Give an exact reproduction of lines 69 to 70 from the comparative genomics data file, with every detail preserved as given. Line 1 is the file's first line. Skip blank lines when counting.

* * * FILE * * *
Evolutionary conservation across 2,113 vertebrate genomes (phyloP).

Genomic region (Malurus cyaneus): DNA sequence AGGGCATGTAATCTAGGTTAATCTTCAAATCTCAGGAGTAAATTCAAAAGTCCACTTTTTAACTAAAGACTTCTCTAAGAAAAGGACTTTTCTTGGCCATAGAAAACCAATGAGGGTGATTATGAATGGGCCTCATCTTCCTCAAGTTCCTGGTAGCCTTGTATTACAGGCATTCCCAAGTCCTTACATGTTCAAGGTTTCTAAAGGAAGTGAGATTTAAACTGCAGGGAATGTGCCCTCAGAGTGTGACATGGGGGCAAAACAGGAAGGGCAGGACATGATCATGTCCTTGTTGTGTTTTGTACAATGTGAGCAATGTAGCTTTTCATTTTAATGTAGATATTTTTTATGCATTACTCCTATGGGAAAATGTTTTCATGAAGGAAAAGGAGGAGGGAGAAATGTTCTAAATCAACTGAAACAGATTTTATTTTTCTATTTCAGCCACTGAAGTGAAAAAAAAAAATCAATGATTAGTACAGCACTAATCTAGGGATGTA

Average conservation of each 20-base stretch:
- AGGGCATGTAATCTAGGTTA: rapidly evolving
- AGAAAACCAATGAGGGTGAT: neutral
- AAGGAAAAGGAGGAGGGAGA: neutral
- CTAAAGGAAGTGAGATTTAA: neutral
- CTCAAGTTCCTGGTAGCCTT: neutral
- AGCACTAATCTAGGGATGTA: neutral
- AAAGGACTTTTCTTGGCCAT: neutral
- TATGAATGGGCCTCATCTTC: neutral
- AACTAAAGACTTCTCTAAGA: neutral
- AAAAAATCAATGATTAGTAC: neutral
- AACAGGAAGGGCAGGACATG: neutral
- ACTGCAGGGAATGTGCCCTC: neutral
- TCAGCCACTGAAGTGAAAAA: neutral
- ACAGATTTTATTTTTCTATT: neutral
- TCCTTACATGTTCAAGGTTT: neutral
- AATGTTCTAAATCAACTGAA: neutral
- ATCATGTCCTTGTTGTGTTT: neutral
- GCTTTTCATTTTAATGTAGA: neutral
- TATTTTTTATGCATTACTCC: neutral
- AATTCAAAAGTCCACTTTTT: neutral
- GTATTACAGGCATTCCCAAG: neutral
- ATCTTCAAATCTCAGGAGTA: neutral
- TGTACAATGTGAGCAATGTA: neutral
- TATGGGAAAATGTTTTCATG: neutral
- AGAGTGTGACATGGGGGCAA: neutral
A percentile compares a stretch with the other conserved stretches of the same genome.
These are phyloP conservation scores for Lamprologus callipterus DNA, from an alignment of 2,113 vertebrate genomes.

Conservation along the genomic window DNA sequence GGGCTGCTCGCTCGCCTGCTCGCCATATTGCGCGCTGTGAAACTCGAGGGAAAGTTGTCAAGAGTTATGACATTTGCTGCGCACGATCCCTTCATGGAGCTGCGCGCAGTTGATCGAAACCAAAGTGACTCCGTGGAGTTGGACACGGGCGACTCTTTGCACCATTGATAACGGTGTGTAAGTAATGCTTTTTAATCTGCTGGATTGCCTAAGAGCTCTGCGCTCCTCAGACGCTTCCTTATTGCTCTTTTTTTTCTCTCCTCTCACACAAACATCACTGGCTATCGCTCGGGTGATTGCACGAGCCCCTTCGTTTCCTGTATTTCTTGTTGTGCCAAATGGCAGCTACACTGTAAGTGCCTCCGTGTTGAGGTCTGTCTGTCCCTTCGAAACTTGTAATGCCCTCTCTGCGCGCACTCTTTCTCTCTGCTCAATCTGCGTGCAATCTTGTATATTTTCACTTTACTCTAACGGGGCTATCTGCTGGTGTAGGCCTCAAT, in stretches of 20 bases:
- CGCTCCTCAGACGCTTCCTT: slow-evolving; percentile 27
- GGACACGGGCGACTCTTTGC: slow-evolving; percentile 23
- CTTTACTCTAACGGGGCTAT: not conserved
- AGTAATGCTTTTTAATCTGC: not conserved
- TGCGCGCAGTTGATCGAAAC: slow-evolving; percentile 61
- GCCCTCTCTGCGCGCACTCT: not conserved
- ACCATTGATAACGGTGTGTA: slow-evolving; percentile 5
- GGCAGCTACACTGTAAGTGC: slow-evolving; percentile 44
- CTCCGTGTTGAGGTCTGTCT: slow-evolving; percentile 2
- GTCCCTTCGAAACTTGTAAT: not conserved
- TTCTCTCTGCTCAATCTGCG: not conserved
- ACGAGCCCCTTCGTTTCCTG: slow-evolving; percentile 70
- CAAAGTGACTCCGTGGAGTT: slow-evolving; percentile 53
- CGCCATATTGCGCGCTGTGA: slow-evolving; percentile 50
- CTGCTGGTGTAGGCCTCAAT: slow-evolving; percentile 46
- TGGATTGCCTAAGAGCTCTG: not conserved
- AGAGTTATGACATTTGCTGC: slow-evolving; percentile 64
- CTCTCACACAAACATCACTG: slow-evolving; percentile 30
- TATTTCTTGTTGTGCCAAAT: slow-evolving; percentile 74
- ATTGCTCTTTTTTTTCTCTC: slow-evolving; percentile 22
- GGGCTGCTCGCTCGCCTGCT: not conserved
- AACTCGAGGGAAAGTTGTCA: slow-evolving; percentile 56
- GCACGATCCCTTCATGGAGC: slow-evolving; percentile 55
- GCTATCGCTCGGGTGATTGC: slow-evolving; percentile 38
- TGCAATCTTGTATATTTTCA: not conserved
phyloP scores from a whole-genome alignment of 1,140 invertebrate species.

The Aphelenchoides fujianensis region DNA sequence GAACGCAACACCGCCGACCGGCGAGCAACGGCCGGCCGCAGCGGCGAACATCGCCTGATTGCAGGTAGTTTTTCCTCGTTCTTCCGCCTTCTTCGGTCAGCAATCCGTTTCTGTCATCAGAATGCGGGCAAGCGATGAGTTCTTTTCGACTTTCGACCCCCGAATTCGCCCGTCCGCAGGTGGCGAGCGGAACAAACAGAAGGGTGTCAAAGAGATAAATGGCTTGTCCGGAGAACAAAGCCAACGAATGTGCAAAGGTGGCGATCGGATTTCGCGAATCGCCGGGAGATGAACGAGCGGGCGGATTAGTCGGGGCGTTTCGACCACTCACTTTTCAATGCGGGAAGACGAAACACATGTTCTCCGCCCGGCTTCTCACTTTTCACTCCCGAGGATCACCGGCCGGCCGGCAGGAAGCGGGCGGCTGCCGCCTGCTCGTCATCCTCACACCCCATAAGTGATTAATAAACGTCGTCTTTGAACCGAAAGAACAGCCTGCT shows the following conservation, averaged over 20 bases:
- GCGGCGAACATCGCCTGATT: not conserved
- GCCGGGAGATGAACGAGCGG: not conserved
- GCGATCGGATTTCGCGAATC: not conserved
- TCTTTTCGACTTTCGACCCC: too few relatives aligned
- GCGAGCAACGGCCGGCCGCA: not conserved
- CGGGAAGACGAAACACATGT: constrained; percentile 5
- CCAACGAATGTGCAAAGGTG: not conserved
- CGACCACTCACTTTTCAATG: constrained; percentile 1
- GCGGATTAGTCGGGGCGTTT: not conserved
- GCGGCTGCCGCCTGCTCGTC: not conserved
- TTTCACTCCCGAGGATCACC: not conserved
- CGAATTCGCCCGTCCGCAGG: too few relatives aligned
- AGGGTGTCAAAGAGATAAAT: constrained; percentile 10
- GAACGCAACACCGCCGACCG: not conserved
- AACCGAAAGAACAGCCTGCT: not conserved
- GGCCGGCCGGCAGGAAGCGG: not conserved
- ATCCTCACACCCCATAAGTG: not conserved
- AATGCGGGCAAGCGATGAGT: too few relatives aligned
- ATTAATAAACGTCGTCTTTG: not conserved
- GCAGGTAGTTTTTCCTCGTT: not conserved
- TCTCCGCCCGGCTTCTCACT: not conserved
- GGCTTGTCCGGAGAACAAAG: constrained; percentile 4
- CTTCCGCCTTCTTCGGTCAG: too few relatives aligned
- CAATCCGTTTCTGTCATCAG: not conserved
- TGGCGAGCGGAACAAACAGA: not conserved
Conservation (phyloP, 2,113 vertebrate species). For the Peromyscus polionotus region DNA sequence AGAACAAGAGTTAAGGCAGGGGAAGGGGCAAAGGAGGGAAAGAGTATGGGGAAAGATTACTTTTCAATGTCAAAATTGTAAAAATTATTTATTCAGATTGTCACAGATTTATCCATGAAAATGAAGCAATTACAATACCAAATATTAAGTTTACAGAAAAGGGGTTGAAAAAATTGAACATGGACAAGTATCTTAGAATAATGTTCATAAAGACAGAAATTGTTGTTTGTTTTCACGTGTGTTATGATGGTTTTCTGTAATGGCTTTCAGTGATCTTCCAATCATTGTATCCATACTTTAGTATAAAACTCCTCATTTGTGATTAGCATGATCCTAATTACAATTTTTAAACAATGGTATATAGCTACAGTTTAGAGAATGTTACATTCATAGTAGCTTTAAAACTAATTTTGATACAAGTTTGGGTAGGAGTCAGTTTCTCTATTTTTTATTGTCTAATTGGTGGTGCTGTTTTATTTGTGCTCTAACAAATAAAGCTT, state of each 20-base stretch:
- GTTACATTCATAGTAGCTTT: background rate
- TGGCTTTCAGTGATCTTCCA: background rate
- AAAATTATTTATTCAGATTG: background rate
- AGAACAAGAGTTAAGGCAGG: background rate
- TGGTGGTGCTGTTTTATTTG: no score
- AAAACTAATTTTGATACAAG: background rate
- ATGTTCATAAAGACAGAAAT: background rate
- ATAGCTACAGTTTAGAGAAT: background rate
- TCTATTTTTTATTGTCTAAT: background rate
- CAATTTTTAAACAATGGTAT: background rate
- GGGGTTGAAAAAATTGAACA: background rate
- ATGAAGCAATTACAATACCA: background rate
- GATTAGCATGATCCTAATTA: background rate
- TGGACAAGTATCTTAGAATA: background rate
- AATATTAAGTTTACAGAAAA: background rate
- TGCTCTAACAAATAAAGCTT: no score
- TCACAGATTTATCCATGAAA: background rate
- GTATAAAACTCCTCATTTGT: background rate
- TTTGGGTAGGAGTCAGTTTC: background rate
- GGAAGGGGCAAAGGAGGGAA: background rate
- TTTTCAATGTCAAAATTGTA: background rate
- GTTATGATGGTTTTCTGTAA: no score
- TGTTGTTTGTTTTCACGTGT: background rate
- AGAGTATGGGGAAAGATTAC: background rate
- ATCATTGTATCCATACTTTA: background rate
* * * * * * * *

- TTTCACTCCCGAGGATCACC: not conserved
- CGAATTCGCCCGTCCGCAGG: too few relatives aligned